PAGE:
Man on Wire

Format: Cinema

Release date: 1 August 2008

Venues:Curzon Soho & Key Cities

Distributor: Icon

Director: James Marsh

Cast: Annie Allix, Ardis Campbell, Paul McGill, Jim Moore, Philippe Petit

USA/UK 2008

94 mins

Now that enough time has passed for movies about the World Trade Centre to be tinged with nostalgia rather than hysteria or pathos, the first post-post-9/11 movie is an intriguing docu-drama about high-wire walker Philippe Petit, who staged one of the most outrageous stunts in modern urban history. Intercutting between Petit remembering the events now and an actor (Paul McGill) recreating them in the past, Man on Wire tells the story of Petit’s 1974 riveting and illegal high-wire walk between the Twin Towers, 1,300 feet from the ground.

Filmmaker James Marsh seems equally confident making documentaries and dramatised films, having even approached Elvis from both angles: the documentary The Burger and the King and the fiction drama The King with Gael Garcí­Â­a Bernal. However, where his 1999 film Wisconsin Death Trip perfectly mixed drama and documentary, Man on Wire is not quite so successful and it seems like two different films are vying for attention in the same space. The suspense of drama doesn’t quite work here as the scenes of Petit in the present assuage any worry that he might not survive his architectural heist.

That said, it’s easy to see why the director was torn between the two approaches. The real Petit is an affable and engaging character who is obviously perfectly happy to tell his tale one more time while the dramatised Petit is reminiscent of a young Malcolm McDowell, complete with rakish insouciant charm. Both strands of the movie have a lot to offer, even if they don’t quite fit together. The straight-to-camera interviews with Petit and his associates reveal a variety of characters whose lives have irrevocably been changed by the event, mainly on the personal level, as the original gathering of Petit’s ‘team’ both forged and broke friendships. These relationships vary from touching to acerbic in the dramatised part and the film excellently conveys the feeling of lost youth of all these characters, a youth that remains forever crystallised in this news-making event.

The director films the dramatised scenes on a grainier stock with washed-out colours, using this as visual shorthand for a decade marked by the end of hippy subculture. When plot points approach a mythic quality, Marsh treats them like scenes from a fairy tale – the night before the event, shot in high-contrast monochromatic chiaroscuro with unconvincing clouds obscuring our vision, feels like an out-take from a Guy Maddin film – or the rehearsal for a production of The Wizard of Oz. The latter in particular seems to have inspired the sequence in which the real-life Petit moves back and forth from behind a curtain as he relates and re-enacts the incident where he hid from a security guard by following him around a pillar like a character in a 1930s screwball comedy.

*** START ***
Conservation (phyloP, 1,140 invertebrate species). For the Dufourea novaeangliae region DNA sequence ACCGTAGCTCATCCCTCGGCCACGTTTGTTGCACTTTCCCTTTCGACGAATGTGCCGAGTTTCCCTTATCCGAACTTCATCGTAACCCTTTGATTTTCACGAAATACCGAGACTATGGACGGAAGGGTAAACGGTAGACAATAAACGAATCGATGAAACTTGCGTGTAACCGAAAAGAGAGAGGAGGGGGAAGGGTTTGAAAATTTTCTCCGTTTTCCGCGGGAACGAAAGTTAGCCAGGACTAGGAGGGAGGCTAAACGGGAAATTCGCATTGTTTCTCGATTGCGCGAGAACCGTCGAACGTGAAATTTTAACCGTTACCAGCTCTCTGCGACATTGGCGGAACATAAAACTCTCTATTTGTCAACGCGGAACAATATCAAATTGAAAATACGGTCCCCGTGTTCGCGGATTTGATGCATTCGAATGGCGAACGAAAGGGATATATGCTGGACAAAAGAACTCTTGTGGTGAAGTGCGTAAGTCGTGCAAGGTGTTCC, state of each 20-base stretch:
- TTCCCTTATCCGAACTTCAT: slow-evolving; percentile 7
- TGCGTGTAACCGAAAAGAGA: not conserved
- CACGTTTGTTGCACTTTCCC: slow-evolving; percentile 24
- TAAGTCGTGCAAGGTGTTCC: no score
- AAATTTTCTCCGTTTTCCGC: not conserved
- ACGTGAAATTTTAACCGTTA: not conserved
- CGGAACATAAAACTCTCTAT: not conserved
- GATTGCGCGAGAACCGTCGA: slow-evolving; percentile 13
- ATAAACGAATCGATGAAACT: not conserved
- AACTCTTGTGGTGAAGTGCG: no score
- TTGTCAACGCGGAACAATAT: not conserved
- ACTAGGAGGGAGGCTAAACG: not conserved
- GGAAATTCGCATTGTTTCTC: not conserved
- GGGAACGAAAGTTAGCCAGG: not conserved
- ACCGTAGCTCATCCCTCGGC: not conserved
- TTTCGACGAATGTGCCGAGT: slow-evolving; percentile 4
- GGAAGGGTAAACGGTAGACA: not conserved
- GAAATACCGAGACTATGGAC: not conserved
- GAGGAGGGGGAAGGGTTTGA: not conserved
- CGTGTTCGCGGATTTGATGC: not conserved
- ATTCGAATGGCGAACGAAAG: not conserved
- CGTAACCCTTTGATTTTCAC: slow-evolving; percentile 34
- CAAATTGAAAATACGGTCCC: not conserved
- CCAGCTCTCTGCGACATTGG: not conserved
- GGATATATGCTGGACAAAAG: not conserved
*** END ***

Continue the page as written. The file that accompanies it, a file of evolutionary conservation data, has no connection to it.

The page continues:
Perhaps for American audiences Petit’s stunt is the second most famous thing to have happened to the World Trade Centre – indeed the cover of ‘The New Yorker’ on September 11th 2006 – had a silhouette of Petit on a wire but no buildings or landscape around him; the WTC represented by its absence. For international audiences though, the recreation of the stunt joins a distinguished group of comedies / dramas which use the high-rise building for dramatic potential from Safety Last to Die Hard.

As Petit’s life became defined in retrospect by this one act, we shouldn’t be surprised that the film should only cover it up to that point – but it’s frustrating that the documentary doesn’t tell us what happened next. A coda to his release from brief incarceration sees the tight-rope walker sleep with a fan to celebrate the joy of being alive. We can only speculate as to how the man responsible for this stunning act of aesthetic terrorism lived for the following three decades.

Perhaps this gap in the narrative, which could have been remedied by some on-screen text before the credits rolled, is meant to be as exasperating to the audience as the antics of the man himself were to the authorities at the time. It is, however, another element of the film that prevents it from being a classic. But while the film may be flawed, the combination of aspiration, humanity and courage in Man on Wire make its single iconographic stunt a worthy and welcome alternative to the interminable summer blockbusters that show characters forgettably defying gravity in almost every scene.

Alex Fitch